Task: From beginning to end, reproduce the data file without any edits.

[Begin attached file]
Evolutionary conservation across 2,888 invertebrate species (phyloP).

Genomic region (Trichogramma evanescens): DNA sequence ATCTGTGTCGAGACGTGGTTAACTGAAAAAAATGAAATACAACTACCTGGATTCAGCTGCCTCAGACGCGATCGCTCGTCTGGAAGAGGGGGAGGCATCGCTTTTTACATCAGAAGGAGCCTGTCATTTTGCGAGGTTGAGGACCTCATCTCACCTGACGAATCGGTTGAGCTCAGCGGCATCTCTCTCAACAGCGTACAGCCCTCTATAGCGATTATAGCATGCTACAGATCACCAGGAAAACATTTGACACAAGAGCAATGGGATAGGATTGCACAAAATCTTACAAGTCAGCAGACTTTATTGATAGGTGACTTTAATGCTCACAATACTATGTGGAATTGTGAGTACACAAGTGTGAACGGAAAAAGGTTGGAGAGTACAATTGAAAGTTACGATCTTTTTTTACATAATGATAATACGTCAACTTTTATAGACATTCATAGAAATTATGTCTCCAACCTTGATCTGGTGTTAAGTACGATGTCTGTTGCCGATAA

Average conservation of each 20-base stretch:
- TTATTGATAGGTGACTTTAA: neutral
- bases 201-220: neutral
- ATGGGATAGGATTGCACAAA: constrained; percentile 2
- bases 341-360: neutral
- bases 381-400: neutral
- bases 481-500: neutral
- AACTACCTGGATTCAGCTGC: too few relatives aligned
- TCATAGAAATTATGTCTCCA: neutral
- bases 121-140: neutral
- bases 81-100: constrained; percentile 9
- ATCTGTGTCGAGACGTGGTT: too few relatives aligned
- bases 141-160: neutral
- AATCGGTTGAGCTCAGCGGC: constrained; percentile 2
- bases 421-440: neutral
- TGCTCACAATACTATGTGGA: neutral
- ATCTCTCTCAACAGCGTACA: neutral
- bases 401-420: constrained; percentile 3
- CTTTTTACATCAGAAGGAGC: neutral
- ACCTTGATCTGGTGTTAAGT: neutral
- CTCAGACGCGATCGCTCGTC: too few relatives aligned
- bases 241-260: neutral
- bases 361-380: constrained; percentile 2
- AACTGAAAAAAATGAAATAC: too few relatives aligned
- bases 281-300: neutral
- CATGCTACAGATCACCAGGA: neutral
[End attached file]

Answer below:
Evolutionary conservation across 2,888 invertebrate species (phyloP).

Genomic region (Trichogramma evanescens): DNA sequence ATCTGTGTCGAGACGTGGTTAACTGAAAAAAATGAAATACAACTACCTGGATTCAGCTGCCTCAGACGCGATCGCTCGTCTGGAAGAGGGGGAGGCATCGCTTTTTACATCAGAAGGAGCCTGTCATTTTGCGAGGTTGAGGACCTCATCTCACCTGACGAATCGGTTGAGCTCAGCGGCATCTCTCTCAACAGCGTACAGCCCTCTATAGCGATTATAGCATGCTACAGATCACCAGGAAAACATTTGACACAAGAGCAATGGGATAGGATTGCACAAAATCTTACAAGTCAGCAGACTTTATTGATAGGTGACTTTAATGCTCACAATACTATGTGGAATTGTGAGTACACAAGTGTGAACGGAAAAAGGTTGGAGAGTACAATTGAAAGTTACGATCTTTTTTTACATAATGATAATACGTCAACTTTTATAGACATTCATAGAAATTATGTCTCCAACCTTGATCTGGTGTTAAGTACGATGTCTGTTGCCGATAA

Average conservation of each 20-base stretch:
- TTATTGATAGGTGACTTTAA: neutral
- bases 201-220: neutral
- ATGGGATAGGATTGCACAAA: constrained; percentile 2
- bases 341-360: neutral
- bases 381-400: neutral
- bases 481-500: neutral
- AACTACCTGGATTCAGCTGC: too few relatives aligned
- TCATAGAAATTATGTCTCCA: neutral
- bases 121-140: neutral
- bases 81-100: constrained; percentile 9
- ATCTGTGTCGAGACGTGGTT: too few relatives aligned
- bases 141-160: neutral
- AATCGGTTGAGCTCAGCGGC: constrained; percentile 2
- bases 421-440: neutral
- TGCTCACAATACTATGTGGA: neutral
- ATCTCTCTCAACAGCGTACA: neutral
- bases 401-420: constrained; percentile 3
- CTTTTTACATCAGAAGGAGC: neutral
- ACCTTGATCTGGTGTTAAGT: neutral
- CTCAGACGCGATCGCTCGTC: too few relatives aligned
- bases 241-260: neutral
- bases 361-380: constrained; percentile 2
- AACTGAAAAAAATGAAATAC: too few relatives aligned
- bases 281-300: neutral
- CATGCTACAGATCACCAGGA: neutral